Frequently Asked Questions
What is Action Short of a Strike (ASOS)?
The University has been informed by UCU that their members will be taking industrial action, which includes continuous ‘action short of a strike’ (ASOS) until the end of April. ASOS is when trade union members work strictly to the terms of their employment contract and, in this dispute, the UCU has balloted for ASOS which consists of:
· Working to contract
· Not undertaking any voluntary activities
· Not covering for absent colleagues
· Not rescheduling lectures or classes missed/cancelled due to strike action
· Not sharing materials relating to lectures or classes or work cancelled/missed as a result of strike action
Where action by colleagues means that they only partially carry out the duties of their employment or they are in breach of their employment contract, the University has made it clear that it will not accept such partial performance and the University would be entitled to withhold 100% of pay for each day that ASOS is taken.
During the period of ASOS, the University expects all staff to continue to carry out all of their contractual duties. For each colleague, contractual duties includes those which are expressly contained in their terms and conditions of employment and job descriptions (or can be implied into those documents), along with those which are custom and practice.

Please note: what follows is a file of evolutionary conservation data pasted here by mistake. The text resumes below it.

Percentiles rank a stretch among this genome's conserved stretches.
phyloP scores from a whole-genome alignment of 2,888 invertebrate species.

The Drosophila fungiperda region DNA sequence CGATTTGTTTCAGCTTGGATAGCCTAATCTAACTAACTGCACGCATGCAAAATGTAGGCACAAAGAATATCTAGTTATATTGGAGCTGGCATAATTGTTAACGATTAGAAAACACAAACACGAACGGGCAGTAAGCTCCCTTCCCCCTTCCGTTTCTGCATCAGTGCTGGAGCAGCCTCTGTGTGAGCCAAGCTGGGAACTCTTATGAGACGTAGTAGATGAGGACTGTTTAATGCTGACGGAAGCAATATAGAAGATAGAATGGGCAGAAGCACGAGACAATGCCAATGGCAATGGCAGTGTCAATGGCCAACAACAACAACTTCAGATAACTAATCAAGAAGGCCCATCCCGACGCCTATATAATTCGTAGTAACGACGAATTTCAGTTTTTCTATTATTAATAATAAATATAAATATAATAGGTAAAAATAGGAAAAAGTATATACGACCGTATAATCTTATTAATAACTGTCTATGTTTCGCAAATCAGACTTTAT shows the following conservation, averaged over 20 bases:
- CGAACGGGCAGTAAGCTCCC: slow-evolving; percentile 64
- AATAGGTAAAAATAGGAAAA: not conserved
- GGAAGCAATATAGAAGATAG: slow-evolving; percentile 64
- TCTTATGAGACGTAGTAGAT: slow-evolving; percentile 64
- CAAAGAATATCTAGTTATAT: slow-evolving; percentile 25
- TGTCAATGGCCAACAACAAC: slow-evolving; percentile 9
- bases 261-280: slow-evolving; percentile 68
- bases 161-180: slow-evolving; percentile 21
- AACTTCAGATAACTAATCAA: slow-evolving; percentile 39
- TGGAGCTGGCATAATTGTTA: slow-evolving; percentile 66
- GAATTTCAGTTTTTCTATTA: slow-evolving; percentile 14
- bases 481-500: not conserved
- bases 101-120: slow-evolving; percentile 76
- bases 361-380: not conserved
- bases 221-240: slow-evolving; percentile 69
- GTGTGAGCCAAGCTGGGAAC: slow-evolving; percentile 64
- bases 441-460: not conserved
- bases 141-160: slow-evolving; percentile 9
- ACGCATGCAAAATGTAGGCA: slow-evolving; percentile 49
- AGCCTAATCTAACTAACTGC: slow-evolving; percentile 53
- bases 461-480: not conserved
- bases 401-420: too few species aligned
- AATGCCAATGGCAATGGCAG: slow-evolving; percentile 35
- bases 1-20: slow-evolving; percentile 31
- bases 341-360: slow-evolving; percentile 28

Contractual duties also includes duties which are allocated or assigned from line managers. Managers are entitled to give colleagues reasonable instructions about which duties to undertake and how to execute them, for example the prioritisation of work and timescales for completing tasks related to REF or mitigating the impact of industrial action on our students. A refusal to carry out reasonable management instructions will amount to a breach of contract and to partial performance of duties.
Where staff have a discretion as to how work may be completed, they should use their discretion for the benefit of the University.
A colleague is entitled to refuse to carry out duties above and beyond those contractually required and a refusal to do work, which is genuinely voluntary, would not be a breach of contract.